To finalise your customer service policy, analyse your competitors’ customer service policies and how they differ or are better than your own. What do you like about their customer service and what do you dislike? Do they understand their customers’ needs and do they satisfy these needs better than you?

Standard Industry Policies
Your industry or market may have a standard customer policy i.e. a minimum level of customer service expected from all businesses. Make sure your customer service policy, at the least, includes these standard policies.

 Do you have any customer service marketing tips?

Post by Susan Oakes

 

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November 28, 2008 at 12:29 pm 2 comments

Creating Your Marketing Plan

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 This is the third post of the series and revolves around selecting your sales and marketing objectives, marketing strategies and your marketing tactics. If you have analysed your business, customers, market and competitors then it becomes easier to create your marketing plan and tips were given how to do this in the last post. The aim of creating a marketing plan is to set your business up to succeed during the year.

The steps involved in creating your marketing plan that I have found useful over many years are as follows:

Set Sales Objective
Set a realistic objective to achieve for the year and break the objective down by monthly targets. By having monthly or even weekly targets helps you see what is needed to be achieved with your marketing efforts.

Establish your Marketing Budget
By doing this at the front will guide you when you are selecting your marketing tactics. It also means that as the year progresses you can see how much you have spent per month versus the sales you have achieved. If you are comfortable with financials it is also a good idea to work out what the proposed marketing budget does to your business’s profitability. You can always ask your accountant to help you with this. One thing to remember, that some marketing tactics may not cost money but they will involve your time which is still a cost to your business.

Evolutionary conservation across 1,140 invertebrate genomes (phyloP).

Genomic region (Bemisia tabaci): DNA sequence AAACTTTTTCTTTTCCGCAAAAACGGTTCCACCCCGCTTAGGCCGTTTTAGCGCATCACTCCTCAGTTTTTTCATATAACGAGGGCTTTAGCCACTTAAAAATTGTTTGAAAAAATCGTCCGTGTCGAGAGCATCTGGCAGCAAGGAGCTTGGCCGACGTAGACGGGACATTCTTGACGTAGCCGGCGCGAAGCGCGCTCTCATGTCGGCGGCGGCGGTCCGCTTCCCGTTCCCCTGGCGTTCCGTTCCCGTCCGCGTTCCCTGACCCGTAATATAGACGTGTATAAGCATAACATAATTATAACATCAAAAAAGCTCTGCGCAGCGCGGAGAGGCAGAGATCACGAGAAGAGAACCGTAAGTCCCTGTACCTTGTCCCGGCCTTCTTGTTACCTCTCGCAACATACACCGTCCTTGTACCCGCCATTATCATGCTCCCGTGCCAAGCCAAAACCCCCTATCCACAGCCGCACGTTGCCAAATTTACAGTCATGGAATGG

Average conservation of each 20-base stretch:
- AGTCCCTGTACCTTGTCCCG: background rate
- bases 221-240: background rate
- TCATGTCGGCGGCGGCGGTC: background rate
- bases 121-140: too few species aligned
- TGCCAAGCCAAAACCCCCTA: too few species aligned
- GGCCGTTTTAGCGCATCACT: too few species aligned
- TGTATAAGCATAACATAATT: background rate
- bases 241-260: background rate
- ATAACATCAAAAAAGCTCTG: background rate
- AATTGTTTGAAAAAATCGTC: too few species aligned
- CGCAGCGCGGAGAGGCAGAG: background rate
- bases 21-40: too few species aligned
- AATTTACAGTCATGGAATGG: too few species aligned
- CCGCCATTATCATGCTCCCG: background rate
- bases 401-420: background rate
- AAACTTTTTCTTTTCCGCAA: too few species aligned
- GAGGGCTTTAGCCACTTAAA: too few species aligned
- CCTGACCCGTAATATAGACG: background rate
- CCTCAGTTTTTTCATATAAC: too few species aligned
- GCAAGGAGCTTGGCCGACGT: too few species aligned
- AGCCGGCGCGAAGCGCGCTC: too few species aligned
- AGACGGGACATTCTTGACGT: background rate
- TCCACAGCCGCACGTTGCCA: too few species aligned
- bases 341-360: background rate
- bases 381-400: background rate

Select your Marketing Objectives
Keep it simple and if this is the first time you are doing this then just choose one or two objectives you want to achieve, such as gain 10 new customers by year end. The main thing in setting the objectives is that it will keep you on track when selecting your marketing tactics.

Select your Marketing Strategy
This is what I call your overall game plan and it will help you choose what areas of the business you are going to focus on to achieve your objectives. For example you may decide to focus on the attracting customers with emphasis on the delivery of your service.

Choose your Marketing Tactics
If you have followed the above then you are now in a position to choose those tactics involved with service delivery that will help deliver 10 new customers .Examples of tactics could be a service delivery guarantee that you promote on your website, brochures, business cards, PR for all potential customers to see.